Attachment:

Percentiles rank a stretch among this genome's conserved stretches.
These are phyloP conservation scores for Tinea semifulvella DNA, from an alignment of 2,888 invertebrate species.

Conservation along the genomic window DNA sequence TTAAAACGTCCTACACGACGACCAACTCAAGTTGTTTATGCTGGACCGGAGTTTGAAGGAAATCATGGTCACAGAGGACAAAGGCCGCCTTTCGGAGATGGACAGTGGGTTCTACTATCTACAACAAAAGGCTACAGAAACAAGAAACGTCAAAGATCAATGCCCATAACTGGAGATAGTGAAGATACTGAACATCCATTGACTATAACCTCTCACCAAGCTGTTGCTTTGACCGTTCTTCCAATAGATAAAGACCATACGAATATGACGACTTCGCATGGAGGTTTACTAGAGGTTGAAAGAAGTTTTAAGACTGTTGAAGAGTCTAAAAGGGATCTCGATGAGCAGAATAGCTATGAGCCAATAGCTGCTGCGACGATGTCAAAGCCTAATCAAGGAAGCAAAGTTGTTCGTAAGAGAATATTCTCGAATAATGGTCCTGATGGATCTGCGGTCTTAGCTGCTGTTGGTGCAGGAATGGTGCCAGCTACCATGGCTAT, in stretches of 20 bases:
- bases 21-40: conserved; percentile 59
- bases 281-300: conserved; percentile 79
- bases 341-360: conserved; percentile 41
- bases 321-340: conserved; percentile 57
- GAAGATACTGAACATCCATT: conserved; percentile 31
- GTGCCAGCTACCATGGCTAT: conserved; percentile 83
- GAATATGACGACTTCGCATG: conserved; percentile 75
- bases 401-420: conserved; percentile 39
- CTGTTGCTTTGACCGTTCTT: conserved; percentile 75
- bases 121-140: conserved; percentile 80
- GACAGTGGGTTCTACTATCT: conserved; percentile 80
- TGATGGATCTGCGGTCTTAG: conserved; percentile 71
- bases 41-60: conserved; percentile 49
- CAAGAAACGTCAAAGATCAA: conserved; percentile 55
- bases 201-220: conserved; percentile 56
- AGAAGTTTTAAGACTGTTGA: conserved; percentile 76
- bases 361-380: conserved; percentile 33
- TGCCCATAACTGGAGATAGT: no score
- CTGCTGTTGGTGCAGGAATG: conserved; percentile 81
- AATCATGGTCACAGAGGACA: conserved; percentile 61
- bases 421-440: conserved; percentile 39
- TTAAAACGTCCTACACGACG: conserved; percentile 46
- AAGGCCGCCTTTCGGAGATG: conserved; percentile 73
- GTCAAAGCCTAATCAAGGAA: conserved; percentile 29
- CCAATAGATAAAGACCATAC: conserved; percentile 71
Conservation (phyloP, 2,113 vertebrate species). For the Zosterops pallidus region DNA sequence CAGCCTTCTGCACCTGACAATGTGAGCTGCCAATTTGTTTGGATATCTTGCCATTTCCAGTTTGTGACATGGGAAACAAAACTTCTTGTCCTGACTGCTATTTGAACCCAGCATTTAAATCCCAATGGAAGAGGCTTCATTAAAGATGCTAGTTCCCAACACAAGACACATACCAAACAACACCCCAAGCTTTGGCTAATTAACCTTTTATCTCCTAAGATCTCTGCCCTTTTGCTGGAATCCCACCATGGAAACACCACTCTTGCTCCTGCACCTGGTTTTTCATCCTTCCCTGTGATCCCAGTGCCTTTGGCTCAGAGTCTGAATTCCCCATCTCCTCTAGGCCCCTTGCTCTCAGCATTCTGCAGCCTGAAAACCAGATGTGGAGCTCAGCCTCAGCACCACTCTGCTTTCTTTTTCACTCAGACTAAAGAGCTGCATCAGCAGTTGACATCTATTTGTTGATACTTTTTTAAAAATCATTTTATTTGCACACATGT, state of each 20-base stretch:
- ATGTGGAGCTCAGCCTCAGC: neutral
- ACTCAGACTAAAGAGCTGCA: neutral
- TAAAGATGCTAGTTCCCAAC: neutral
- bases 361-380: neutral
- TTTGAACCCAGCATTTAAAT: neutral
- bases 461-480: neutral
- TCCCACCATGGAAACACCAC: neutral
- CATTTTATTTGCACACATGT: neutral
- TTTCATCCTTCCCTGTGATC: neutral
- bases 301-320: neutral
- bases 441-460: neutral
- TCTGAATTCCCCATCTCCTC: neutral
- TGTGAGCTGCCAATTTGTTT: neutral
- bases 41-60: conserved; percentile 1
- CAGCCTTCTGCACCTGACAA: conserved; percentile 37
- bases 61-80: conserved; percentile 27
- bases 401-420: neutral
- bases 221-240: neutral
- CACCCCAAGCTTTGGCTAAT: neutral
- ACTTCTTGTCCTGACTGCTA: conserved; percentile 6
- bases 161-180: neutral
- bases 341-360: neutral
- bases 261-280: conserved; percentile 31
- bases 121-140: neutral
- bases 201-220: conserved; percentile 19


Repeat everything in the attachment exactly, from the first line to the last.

Percentiles rank a stretch among this genome's conserved stretches.
These are phyloP conservation scores for Tinea semifulvella DNA, from an alignment of 2,888 invertebrate species.

Conservation along the genomic window DNA sequence TTAAAACGTCCTACACGACGACCAACTCAAGTTGTTTATGCTGGACCGGAGTTTGAAGGAAATCATGGTCACAGAGGACAAAGGCCGCCTTTCGGAGATGGACAGTGGGTTCTACTATCTACAACAAAAGGCTACAGAAACAAGAAACGTCAAAGATCAATGCCCATAACTGGAGATAGTGAAGATACTGAACATCCATTGACTATAACCTCTCACCAAGCTGTTGCTTTGACCGTTCTTCCAATAGATAAAGACCATACGAATATGACGACTTCGCATGGAGGTTTACTAGAGGTTGAAAGAAGTTTTAAGACTGTTGAAGAGTCTAAAAGGGATCTCGATGAGCAGAATAGCTATGAGCCAATAGCTGCTGCGACGATGTCAAAGCCTAATCAAGGAAGCAAAGTTGTTCGTAAGAGAATATTCTCGAATAATGGTCCTGATGGATCTGCGGTCTTAGCTGCTGTTGGTGCAGGAATGGTGCCAGCTACCATGGCTAT, in stretches of 20 bases:
- bases 21-40: conserved; percentile 59
- bases 281-300: conserved; percentile 79
- bases 341-360: conserved; percentile 41
- bases 321-340: conserved; percentile 57
- GAAGATACTGAACATCCATT: conserved; percentile 31
- GTGCCAGCTACCATGGCTAT: conserved; percentile 83
- GAATATGACGACTTCGCATG: conserved; percentile 75
- bases 401-420: conserved; percentile 39
- CTGTTGCTTTGACCGTTCTT: conserved; percentile 75
- bases 121-140: conserved; percentile 80
- GACAGTGGGTTCTACTATCT: conserved; percentile 80
- TGATGGATCTGCGGTCTTAG: conserved; percentile 71
- bases 41-60: conserved; percentile 49
- CAAGAAACGTCAAAGATCAA: conserved; percentile 55
- bases 201-220: conserved; percentile 56
- AGAAGTTTTAAGACTGTTGA: conserved; percentile 76
- bases 361-380: conserved; percentile 33
- TGCCCATAACTGGAGATAGT: no score
- CTGCTGTTGGTGCAGGAATG: conserved; percentile 81
- AATCATGGTCACAGAGGACA: conserved; percentile 61
- bases 421-440: conserved; percentile 39
- TTAAAACGTCCTACACGACG: conserved; percentile 46
- AAGGCCGCCTTTCGGAGATG: conserved; percentile 73
- GTCAAAGCCTAATCAAGGAA: conserved; percentile 29
- CCAATAGATAAAGACCATAC: conserved; percentile 71
Conservation (phyloP, 2,113 vertebrate species). For the Zosterops pallidus region DNA sequence CAGCCTTCTGCACCTGACAATGTGAGCTGCCAATTTGTTTGGATATCTTGCCATTTCCAGTTTGTGACATGGGAAACAAAACTTCTTGTCCTGACTGCTATTTGAACCCAGCATTTAAATCCCAATGGAAGAGGCTTCATTAAAGATGCTAGTTCCCAACACAAGACACATACCAAACAACACCCCAAGCTTTGGCTAATTAACCTTTTATCTCCTAAGATCTCTGCCCTTTTGCTGGAATCCCACCATGGAAACACCACTCTTGCTCCTGCACCTGGTTTTTCATCCTTCCCTGTGATCCCAGTGCCTTTGGCTCAGAGTCTGAATTCCCCATCTCCTCTAGGCCCCTTGCTCTCAGCATTCTGCAGCCTGAAAACCAGATGTGGAGCTCAGCCTCAGCACCACTCTGCTTTCTTTTTCACTCAGACTAAAGAGCTGCATCAGCAGTTGACATCTATTTGTTGATACTTTTTTAAAAATCATTTTATTTGCACACATGT, state of each 20-base stretch:
- ATGTGGAGCTCAGCCTCAGC: neutral
- ACTCAGACTAAAGAGCTGCA: neutral
- TAAAGATGCTAGTTCCCAAC: neutral
- bases 361-380: neutral
- TTTGAACCCAGCATTTAAAT: neutral
- bases 461-480: neutral
- TCCCACCATGGAAACACCAC: neutral
- CATTTTATTTGCACACATGT: neutral
- TTTCATCCTTCCCTGTGATC: neutral
- bases 301-320: neutral
- bases 441-460: neutral
- TCTGAATTCCCCATCTCCTC: neutral
- TGTGAGCTGCCAATTTGTTT: neutral
- bases 41-60: conserved; percentile 1
- CAGCCTTCTGCACCTGACAA: conserved; percentile 37
- bases 61-80: conserved; percentile 27
- bases 401-420: neutral
- bases 221-240: neutral
- CACCCCAAGCTTTGGCTAAT: neutral
- ACTTCTTGTCCTGACTGCTA: conserved; percentile 6
- bases 161-180: neutral
- bases 341-360: neutral
- bases 261-280: conserved; percentile 31
- bases 121-140: neutral
- bases 201-220: conserved; percentile 19